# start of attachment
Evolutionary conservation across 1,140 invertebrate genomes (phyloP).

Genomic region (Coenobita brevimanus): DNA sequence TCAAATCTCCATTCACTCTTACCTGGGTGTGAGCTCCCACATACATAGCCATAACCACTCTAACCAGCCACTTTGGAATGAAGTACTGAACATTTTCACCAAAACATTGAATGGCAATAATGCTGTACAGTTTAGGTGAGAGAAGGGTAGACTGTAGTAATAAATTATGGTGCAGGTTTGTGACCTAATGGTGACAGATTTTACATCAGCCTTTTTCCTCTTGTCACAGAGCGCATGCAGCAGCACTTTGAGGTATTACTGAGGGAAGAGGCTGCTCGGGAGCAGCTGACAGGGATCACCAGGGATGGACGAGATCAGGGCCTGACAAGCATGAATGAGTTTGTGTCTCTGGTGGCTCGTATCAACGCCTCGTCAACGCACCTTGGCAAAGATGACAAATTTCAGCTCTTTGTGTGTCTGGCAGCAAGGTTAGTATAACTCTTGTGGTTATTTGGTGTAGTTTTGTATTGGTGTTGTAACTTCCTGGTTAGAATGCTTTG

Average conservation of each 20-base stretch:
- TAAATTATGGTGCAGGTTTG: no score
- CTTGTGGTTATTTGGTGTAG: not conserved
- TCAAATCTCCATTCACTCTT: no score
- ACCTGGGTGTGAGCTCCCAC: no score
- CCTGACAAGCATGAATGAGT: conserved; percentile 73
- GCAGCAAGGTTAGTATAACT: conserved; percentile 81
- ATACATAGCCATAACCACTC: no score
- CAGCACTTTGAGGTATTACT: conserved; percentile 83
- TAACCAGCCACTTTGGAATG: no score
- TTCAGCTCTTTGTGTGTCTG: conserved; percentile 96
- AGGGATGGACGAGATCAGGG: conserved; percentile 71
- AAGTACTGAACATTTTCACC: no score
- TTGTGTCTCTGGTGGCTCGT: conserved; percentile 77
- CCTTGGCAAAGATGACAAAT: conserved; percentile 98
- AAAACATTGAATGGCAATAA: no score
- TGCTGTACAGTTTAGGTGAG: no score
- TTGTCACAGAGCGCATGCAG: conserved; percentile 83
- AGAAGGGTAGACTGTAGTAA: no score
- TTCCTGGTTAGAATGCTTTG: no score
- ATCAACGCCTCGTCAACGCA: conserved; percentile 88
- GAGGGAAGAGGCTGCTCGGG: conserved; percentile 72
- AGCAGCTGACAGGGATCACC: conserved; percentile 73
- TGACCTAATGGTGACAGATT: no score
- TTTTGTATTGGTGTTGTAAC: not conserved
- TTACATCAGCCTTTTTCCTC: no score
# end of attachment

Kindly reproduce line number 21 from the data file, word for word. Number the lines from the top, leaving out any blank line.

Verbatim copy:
- AGAAGGGTAGACTGTAGTAA: no score